Chicago Will Provide Free Condoms To Elementry School Kids


In Chicago, now children above the 5th standard will get free Condoms from their school. It’s being done to promote safe Sex.

A new Chicago public school policy will require schools to provide condoms to children as young as ten years old, causing outrage among parents and religious leaders.

The new policy was passed in December 2020, but due to the pandemic, it won’t be fully implemented until next month when schools reopen.

‘Schools that teach grades 5th and up must maintain a condom availability programme,’ according to one tenet of the policy.

‘CPS provides guidelines for notifying parents and allowing approved school representatives access to condoms.

The Chicago Department of Public Health provides condoms at no cost in an ongoing effort to reduce the spread of sexually transmitted diseases, such as HIV infection, and unintended pregnancy among CPS students,’ according to the policy.

Female menstrual hygiene products are also available for free as part of the policy.

‘All schools shall provide free menstrual hygiene products in at least one bathroom in the school building,’ according to the policy.

The Chicago Public Schools system has over 600 schools, with the majority of them serving students in grades fifth and up.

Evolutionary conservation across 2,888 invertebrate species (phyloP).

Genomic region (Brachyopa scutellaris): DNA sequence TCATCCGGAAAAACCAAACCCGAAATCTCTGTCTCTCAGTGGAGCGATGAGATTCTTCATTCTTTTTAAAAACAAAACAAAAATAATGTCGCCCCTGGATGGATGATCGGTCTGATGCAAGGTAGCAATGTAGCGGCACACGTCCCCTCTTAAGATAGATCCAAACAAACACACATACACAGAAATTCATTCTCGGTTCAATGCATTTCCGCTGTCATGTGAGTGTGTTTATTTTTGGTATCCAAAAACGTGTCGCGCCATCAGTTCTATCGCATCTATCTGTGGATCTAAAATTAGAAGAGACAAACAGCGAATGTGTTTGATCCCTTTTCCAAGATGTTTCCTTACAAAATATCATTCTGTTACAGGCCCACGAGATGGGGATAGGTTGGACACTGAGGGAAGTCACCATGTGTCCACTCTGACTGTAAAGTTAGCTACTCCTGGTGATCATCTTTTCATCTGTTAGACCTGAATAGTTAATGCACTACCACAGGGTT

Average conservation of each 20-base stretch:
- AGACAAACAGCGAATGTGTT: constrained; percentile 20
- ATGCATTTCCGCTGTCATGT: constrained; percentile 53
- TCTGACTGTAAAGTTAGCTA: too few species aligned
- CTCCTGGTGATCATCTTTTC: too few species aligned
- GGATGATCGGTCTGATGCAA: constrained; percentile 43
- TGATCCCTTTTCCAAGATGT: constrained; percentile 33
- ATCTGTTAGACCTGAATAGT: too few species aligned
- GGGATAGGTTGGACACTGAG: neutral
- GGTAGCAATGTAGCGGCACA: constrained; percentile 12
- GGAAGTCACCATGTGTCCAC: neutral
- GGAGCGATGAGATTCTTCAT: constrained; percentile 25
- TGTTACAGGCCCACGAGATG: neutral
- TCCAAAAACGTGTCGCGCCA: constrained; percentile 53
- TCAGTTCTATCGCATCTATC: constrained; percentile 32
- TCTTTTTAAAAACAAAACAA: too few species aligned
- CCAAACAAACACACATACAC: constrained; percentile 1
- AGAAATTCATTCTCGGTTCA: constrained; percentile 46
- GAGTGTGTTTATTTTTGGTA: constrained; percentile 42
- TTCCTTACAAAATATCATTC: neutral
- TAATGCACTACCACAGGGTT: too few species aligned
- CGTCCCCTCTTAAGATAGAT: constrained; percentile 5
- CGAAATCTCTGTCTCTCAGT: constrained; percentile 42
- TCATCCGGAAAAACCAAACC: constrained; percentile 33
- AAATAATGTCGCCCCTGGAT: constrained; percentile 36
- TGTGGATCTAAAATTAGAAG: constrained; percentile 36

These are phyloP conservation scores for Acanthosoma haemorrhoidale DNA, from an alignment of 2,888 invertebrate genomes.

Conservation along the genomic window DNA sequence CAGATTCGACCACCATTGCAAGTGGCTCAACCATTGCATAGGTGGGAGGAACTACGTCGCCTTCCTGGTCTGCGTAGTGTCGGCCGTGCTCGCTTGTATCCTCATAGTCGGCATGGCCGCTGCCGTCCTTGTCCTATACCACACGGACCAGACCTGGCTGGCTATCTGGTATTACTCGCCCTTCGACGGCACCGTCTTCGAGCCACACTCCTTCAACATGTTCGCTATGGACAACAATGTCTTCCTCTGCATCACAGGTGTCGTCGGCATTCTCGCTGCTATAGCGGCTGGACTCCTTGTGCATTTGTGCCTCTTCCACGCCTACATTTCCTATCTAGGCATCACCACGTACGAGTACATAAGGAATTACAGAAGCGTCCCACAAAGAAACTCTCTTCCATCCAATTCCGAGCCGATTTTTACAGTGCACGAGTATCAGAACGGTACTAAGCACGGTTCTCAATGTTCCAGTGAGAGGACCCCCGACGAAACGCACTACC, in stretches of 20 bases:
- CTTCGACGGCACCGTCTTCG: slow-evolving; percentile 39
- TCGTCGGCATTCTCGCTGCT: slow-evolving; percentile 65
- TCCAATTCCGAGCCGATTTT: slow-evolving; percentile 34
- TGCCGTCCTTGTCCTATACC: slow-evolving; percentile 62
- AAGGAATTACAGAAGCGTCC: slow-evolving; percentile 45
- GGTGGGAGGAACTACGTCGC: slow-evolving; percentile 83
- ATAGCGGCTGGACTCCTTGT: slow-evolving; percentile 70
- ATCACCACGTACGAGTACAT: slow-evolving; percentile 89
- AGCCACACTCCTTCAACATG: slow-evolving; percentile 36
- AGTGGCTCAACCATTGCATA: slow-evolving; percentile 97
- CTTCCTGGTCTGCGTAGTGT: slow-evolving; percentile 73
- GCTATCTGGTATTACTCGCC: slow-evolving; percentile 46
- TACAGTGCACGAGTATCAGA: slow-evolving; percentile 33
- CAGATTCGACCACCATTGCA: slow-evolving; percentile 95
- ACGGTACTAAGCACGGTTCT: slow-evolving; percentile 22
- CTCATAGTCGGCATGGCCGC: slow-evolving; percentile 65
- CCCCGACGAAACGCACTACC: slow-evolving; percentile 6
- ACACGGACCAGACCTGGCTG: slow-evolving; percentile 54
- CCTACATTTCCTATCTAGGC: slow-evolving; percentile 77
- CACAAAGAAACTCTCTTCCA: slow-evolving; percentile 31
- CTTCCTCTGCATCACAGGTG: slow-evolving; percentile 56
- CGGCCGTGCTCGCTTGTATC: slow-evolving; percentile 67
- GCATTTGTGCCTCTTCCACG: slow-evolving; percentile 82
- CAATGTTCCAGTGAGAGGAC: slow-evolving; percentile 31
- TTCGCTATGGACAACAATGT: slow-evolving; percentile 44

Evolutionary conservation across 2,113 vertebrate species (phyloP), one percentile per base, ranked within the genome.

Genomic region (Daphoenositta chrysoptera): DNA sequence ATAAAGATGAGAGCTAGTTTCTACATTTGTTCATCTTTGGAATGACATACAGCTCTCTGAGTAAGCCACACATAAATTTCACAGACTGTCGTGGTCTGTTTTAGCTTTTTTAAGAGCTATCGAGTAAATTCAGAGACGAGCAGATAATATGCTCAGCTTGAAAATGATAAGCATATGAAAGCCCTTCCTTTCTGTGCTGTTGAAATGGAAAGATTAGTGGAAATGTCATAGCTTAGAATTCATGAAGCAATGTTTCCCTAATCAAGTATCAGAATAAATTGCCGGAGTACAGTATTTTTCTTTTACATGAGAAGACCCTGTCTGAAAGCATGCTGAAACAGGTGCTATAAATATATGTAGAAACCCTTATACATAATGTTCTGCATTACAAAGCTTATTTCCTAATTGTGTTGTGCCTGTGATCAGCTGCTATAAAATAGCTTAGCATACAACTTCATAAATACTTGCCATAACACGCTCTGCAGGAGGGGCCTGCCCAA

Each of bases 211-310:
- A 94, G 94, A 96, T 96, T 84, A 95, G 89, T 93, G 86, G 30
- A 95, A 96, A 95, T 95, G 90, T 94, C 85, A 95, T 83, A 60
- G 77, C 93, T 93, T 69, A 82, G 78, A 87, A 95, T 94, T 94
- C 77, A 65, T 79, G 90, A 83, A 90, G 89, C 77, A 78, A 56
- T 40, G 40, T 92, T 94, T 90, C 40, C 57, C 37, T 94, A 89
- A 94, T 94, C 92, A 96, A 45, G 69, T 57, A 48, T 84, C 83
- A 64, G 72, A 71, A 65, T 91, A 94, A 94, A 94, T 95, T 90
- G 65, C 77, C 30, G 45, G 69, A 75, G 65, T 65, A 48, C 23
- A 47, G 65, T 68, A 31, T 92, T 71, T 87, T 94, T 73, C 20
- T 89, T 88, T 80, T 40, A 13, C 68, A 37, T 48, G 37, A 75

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Principals were previously the main arbiters in deciding how sex education and resources were handled in their respective schools.

The Chicago Department of Public Health will distribute 250 condoms to elementary schools and 1,000 to high schools at first.

When they run out, principals will be tasked with contacting CPS and the CDPH to request more.

According to the Chicago Sun-Times, CPS’ top doctor, Kenneth Fox, said in a recent interview that “young people have the right to accurate and clear information to make healthy decisions.”

‘And they need resources to protect their own and others’ health as they act on those decisions,’ Fox continued.

Fox will send a letter to parents informing them of the policy, which requires condoms to be kept in easily accessible but private locations.

‘What we want to do is make condoms available to students if and when they think they might need them,’ Fox said.

‘When you don’t have those safeguards in place and don’t provide those resources, bad things happen to young people.’ You have an increased risk of sexually transmitted infections and unintended pregnancies, both of which are easily avoidable,’ Fox added.

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Fox also explained why the programme begins with fifth graders, claiming that it is based on a “developmental understanding of children.”


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